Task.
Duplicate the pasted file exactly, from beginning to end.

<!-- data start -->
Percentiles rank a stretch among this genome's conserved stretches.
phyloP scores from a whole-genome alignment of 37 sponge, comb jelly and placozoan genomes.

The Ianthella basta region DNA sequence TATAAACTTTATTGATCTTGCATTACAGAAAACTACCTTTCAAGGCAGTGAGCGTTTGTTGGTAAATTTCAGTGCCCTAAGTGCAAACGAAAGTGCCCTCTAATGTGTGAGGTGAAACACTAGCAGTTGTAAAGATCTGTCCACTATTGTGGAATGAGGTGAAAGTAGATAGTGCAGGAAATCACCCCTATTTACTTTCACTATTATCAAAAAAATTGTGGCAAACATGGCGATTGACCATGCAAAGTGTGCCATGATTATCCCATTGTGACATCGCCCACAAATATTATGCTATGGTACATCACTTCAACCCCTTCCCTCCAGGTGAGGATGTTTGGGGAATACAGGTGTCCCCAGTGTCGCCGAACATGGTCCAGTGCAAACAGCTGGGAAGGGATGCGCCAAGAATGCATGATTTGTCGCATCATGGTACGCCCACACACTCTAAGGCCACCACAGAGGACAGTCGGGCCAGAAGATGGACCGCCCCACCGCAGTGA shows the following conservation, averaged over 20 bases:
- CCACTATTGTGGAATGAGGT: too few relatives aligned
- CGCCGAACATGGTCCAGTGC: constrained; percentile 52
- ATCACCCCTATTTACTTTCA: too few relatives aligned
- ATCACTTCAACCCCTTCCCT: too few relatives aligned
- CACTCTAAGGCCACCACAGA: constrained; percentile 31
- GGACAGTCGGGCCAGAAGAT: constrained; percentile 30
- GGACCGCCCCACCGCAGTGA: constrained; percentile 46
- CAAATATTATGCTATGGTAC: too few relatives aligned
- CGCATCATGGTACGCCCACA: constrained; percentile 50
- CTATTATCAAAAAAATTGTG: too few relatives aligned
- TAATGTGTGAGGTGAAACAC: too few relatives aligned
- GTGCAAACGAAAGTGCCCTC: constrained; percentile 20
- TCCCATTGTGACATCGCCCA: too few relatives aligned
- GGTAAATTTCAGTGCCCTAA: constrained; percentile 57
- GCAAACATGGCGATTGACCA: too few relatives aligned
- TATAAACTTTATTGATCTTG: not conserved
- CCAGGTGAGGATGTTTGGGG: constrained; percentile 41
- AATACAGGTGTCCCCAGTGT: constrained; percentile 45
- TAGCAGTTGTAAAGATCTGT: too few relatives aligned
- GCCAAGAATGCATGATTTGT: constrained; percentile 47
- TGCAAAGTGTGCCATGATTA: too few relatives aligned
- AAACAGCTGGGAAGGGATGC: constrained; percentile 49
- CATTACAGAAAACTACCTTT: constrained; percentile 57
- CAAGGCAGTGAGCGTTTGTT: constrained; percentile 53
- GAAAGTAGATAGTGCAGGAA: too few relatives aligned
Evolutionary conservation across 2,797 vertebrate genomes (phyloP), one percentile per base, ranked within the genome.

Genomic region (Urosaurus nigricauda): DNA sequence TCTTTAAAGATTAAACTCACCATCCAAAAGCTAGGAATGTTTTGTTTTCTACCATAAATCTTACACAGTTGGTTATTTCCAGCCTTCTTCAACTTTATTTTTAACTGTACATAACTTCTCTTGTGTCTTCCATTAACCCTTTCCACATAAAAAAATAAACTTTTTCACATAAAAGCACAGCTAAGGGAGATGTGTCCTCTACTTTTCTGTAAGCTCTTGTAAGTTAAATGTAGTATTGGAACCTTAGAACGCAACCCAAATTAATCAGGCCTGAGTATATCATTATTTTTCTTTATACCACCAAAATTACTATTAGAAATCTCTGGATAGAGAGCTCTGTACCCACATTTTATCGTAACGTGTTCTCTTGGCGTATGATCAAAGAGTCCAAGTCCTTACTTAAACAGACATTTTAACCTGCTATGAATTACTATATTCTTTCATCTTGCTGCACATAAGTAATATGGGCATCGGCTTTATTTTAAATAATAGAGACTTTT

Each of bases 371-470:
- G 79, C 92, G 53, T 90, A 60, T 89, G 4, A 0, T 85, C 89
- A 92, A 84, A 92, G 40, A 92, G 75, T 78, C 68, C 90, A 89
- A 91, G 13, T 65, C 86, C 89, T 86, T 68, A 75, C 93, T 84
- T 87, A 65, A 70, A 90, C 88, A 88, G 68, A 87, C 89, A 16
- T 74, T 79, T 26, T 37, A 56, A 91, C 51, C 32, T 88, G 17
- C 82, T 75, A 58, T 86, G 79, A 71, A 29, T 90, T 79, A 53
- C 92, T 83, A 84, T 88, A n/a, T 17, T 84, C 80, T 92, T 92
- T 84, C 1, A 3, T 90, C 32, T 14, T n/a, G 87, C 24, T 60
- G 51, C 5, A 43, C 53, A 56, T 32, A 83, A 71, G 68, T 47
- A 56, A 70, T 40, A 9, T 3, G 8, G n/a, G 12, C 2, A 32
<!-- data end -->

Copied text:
Percentiles rank a stretch among this genome's conserved stretches.
phyloP scores from a whole-genome alignment of 37 sponge, comb jelly and placozoan genomes.

The Ianthella basta region DNA sequence TATAAACTTTATTGATCTTGCATTACAGAAAACTACCTTTCAAGGCAGTGAGCGTTTGTTGGTAAATTTCAGTGCCCTAAGTGCAAACGAAAGTGCCCTCTAATGTGTGAGGTGAAACACTAGCAGTTGTAAAGATCTGTCCACTATTGTGGAATGAGGTGAAAGTAGATAGTGCAGGAAATCACCCCTATTTACTTTCACTATTATCAAAAAAATTGTGGCAAACATGGCGATTGACCATGCAAAGTGTGCCATGATTATCCCATTGTGACATCGCCCACAAATATTATGCTATGGTACATCACTTCAACCCCTTCCCTCCAGGTGAGGATGTTTGGGGAATACAGGTGTCCCCAGTGTCGCCGAACATGGTCCAGTGCAAACAGCTGGGAAGGGATGCGCCAAGAATGCATGATTTGTCGCATCATGGTACGCCCACACACTCTAAGGCCACCACAGAGGACAGTCGGGCCAGAAGATGGACCGCCCCACCGCAGTGA shows the following conservation, averaged over 20 bases:
- CCACTATTGTGGAATGAGGT: too few relatives aligned
- CGCCGAACATGGTCCAGTGC: constrained; percentile 52
- ATCACCCCTATTTACTTTCA: too few relatives aligned
- ATCACTTCAACCCCTTCCCT: too few relatives aligned
- CACTCTAAGGCCACCACAGA: constrained; percentile 31
- GGACAGTCGGGCCAGAAGAT: constrained; percentile 30
- GGACCGCCCCACCGCAGTGA: constrained; percentile 46
- CAAATATTATGCTATGGTAC: too few relatives aligned
- CGCATCATGGTACGCCCACA: constrained; percentile 50
- CTATTATCAAAAAAATTGTG: too few relatives aligned
- TAATGTGTGAGGTGAAACAC: too few relatives aligned
- GTGCAAACGAAAGTGCCCTC: constrained; percentile 20
- TCCCATTGTGACATCGCCCA: too few relatives aligned
- GGTAAATTTCAGTGCCCTAA: constrained; percentile 57
- GCAAACATGGCGATTGACCA: too few relatives aligned
- TATAAACTTTATTGATCTTG: not conserved
- CCAGGTGAGGATGTTTGGGG: constrained; percentile 41
- AATACAGGTGTCCCCAGTGT: constrained; percentile 45
- TAGCAGTTGTAAAGATCTGT: too few relatives aligned
- GCCAAGAATGCATGATTTGT: constrained; percentile 47
- TGCAAAGTGTGCCATGATTA: too few relatives aligned
- AAACAGCTGGGAAGGGATGC: constrained; percentile 49
- CATTACAGAAAACTACCTTT: constrained; percentile 57
- CAAGGCAGTGAGCGTTTGTT: constrained; percentile 53
- GAAAGTAGATAGTGCAGGAA: too few relatives aligned
Evolutionary conservation across 2,797 vertebrate genomes (phyloP), one percentile per base, ranked within the genome.

Genomic region (Urosaurus nigricauda): DNA sequence TCTTTAAAGATTAAACTCACCATCCAAAAGCTAGGAATGTTTTGTTTTCTACCATAAATCTTACACAGTTGGTTATTTCCAGCCTTCTTCAACTTTATTTTTAACTGTACATAACTTCTCTTGTGTCTTCCATTAACCCTTTCCACATAAAAAAATAAACTTTTTCACATAAAAGCACAGCTAAGGGAGATGTGTCCTCTACTTTTCTGTAAGCTCTTGTAAGTTAAATGTAGTATTGGAACCTTAGAACGCAACCCAAATTAATCAGGCCTGAGTATATCATTATTTTTCTTTATACCACCAAAATTACTATTAGAAATCTCTGGATAGAGAGCTCTGTACCCACATTTTATCGTAACGTGTTCTCTTGGCGTATGATCAAAGAGTCCAAGTCCTTACTTAAACAGACATTTTAACCTGCTATGAATTACTATATTCTTTCATCTTGCTGCACATAAGTAATATGGGCATCGGCTTTATTTTAAATAATAGAGACTTTT

Each of bases 371-470:
- G 79, C 92, G 53, T 90, A 60, T 89, G 4, A 0, T 85, C 89
- A 92, A 84, A 92, G 40, A 92, G 75, T 78, C 68, C 90, A 89
- A 91, G 13, T 65, C 86, C 89, T 86, T 68, A 75, C 93, T 84
- T 87, A 65, A 70, A 90, C 88, A 88, G 68, A 87, C 89, A 16
- T 74, T 79, T 26, T 37, A 56, A 91, C 51, C 32, T 88, G 17
- C 82, T 75, A 58, T 86, G 79, A 71, A 29, T 90, T 79, A 53
- C 92, T 83, A 84, T 88, A n/a, T 17, T 84, C 80, T 92, T 92
- T 84, C 1, A 3, T 90, C 32, T 14, T n/a, G 87, C 24, T 60
- G 51, C 5, A 43, C 53, A 56, T 32, A 83, A 71, G 68, T 47
- A 56, A 70, T 40, A 9, T 3, G 8, G n/a, G 12, C 2, A 32